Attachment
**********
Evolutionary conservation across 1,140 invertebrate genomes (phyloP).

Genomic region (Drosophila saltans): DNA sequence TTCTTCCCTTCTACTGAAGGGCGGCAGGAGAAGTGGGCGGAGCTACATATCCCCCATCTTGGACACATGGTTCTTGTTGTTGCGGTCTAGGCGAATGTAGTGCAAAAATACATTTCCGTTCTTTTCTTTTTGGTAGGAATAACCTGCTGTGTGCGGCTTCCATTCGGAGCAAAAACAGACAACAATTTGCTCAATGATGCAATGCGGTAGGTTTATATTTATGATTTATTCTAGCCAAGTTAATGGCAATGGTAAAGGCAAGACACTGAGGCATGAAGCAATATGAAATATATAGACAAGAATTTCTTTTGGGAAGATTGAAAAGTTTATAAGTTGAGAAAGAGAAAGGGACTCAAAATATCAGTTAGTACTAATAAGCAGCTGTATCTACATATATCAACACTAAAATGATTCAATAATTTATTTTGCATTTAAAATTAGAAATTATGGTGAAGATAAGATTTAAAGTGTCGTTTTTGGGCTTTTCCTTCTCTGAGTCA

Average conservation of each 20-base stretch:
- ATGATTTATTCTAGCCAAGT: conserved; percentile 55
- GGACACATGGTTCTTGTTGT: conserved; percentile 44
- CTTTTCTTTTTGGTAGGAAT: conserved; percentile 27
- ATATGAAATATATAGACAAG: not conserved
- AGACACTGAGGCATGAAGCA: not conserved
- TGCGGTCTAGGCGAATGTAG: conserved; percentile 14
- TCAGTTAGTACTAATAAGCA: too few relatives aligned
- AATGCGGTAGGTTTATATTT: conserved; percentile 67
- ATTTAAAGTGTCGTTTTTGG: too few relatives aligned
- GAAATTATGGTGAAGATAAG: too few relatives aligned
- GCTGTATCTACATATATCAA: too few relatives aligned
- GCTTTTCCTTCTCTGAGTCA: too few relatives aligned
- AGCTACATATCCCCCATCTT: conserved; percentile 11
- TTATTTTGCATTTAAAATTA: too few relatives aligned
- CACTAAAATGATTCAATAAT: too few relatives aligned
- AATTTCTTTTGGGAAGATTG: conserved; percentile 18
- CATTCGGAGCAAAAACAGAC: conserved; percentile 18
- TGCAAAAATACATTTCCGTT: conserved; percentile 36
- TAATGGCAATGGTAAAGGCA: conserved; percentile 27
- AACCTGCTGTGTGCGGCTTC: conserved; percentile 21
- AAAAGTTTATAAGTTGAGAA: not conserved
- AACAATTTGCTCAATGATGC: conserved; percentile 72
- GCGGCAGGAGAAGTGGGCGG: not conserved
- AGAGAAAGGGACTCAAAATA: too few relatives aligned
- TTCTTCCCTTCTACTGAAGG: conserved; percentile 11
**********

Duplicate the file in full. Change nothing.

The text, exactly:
Evolutionary conservation across 1,140 invertebrate genomes (phyloP).

Genomic region (Drosophila saltans): DNA sequence TTCTTCCCTTCTACTGAAGGGCGGCAGGAGAAGTGGGCGGAGCTACATATCCCCCATCTTGGACACATGGTTCTTGTTGTTGCGGTCTAGGCGAATGTAGTGCAAAAATACATTTCCGTTCTTTTCTTTTTGGTAGGAATAACCTGCTGTGTGCGGCTTCCATTCGGAGCAAAAACAGACAACAATTTGCTCAATGATGCAATGCGGTAGGTTTATATTTATGATTTATTCTAGCCAAGTTAATGGCAATGGTAAAGGCAAGACACTGAGGCATGAAGCAATATGAAATATATAGACAAGAATTTCTTTTGGGAAGATTGAAAAGTTTATAAGTTGAGAAAGAGAAAGGGACTCAAAATATCAGTTAGTACTAATAAGCAGCTGTATCTACATATATCAACACTAAAATGATTCAATAATTTATTTTGCATTTAAAATTAGAAATTATGGTGAAGATAAGATTTAAAGTGTCGTTTTTGGGCTTTTCCTTCTCTGAGTCA

Average conservation of each 20-base stretch:
- ATGATTTATTCTAGCCAAGT: conserved; percentile 55
- GGACACATGGTTCTTGTTGT: conserved; percentile 44
- CTTTTCTTTTTGGTAGGAAT: conserved; percentile 27
- ATATGAAATATATAGACAAG: not conserved
- AGACACTGAGGCATGAAGCA: not conserved
- TGCGGTCTAGGCGAATGTAG: conserved; percentile 14
- TCAGTTAGTACTAATAAGCA: too few relatives aligned
- AATGCGGTAGGTTTATATTT: conserved; percentile 67
- ATTTAAAGTGTCGTTTTTGG: too few relatives aligned
- GAAATTATGGTGAAGATAAG: too few relatives aligned
- GCTGTATCTACATATATCAA: too few relatives aligned
- GCTTTTCCTTCTCTGAGTCA: too few relatives aligned
- AGCTACATATCCCCCATCTT: conserved; percentile 11
- TTATTTTGCATTTAAAATTA: too few relatives aligned
- CACTAAAATGATTCAATAAT: too few relatives aligned
- AATTTCTTTTGGGAAGATTG: conserved; percentile 18
- CATTCGGAGCAAAAACAGAC: conserved; percentile 18
- TGCAAAAATACATTTCCGTT: conserved; percentile 36
- TAATGGCAATGGTAAAGGCA: conserved; percentile 27
- AACCTGCTGTGTGCGGCTTC: conserved; percentile 21
- AAAAGTTTATAAGTTGAGAA: not conserved
- AACAATTTGCTCAATGATGC: conserved; percentile 72
- GCGGCAGGAGAAGTGGGCGG: not conserved
- AGAGAAAGGGACTCAAAATA: too few relatives aligned
- TTCTTCCCTTCTACTGAAGG: conserved; percentile 11